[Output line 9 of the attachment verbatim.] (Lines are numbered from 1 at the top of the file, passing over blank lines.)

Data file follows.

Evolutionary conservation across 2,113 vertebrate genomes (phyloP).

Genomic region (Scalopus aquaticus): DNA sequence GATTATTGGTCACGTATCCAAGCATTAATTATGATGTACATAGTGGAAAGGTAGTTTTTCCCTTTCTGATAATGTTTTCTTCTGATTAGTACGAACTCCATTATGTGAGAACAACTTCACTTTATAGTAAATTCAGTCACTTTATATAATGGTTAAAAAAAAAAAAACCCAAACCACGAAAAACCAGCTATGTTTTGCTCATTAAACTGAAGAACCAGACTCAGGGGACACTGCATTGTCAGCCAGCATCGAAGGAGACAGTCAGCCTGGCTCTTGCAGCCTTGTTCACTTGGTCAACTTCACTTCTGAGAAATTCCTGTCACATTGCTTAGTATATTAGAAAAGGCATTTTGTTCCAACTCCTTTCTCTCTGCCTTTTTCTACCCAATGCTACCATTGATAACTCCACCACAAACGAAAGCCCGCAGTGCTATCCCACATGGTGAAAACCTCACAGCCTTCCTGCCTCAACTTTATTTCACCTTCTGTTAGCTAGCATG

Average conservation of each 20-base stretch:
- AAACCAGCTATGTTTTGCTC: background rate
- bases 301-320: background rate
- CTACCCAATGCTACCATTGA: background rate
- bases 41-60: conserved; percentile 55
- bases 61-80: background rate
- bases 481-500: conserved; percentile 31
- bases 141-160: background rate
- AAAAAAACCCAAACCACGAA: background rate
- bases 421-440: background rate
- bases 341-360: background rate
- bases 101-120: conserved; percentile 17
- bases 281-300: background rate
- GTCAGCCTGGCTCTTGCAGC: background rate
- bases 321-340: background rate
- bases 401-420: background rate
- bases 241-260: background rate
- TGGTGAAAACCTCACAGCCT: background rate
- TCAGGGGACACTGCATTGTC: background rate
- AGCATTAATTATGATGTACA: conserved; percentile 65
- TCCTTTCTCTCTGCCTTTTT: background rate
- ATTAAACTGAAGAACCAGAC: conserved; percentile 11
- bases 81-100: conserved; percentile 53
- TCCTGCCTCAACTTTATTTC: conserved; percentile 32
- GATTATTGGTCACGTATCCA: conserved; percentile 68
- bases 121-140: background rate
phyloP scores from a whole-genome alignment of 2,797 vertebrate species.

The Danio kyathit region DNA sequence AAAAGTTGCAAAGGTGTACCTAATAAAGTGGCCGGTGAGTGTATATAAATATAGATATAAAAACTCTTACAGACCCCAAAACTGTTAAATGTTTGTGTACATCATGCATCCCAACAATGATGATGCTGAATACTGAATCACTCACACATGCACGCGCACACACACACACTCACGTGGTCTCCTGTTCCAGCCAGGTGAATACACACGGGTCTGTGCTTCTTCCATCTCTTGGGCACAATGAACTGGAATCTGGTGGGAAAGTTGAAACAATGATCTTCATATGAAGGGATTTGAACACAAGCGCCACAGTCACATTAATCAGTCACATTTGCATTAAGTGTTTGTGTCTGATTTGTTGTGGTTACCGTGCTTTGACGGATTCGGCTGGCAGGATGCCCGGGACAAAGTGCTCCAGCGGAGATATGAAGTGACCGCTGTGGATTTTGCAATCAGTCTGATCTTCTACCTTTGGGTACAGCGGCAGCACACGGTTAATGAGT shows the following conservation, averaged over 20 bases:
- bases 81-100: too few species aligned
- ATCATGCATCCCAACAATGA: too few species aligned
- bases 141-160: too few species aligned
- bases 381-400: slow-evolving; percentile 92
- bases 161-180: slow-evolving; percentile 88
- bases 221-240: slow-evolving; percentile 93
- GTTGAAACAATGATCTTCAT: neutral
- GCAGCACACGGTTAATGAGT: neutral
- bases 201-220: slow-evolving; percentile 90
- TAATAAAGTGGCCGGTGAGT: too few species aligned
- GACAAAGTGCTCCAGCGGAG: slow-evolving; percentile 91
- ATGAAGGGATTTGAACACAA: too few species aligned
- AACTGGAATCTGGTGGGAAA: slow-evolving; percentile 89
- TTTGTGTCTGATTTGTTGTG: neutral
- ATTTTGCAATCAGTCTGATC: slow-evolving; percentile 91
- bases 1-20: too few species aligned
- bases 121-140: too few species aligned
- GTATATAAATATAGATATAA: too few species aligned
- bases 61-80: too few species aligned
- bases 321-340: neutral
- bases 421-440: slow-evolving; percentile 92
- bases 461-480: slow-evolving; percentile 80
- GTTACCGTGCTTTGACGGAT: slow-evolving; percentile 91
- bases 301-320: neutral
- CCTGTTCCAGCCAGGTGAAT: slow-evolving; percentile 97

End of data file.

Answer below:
- bases 481-500: conserved; percentile 31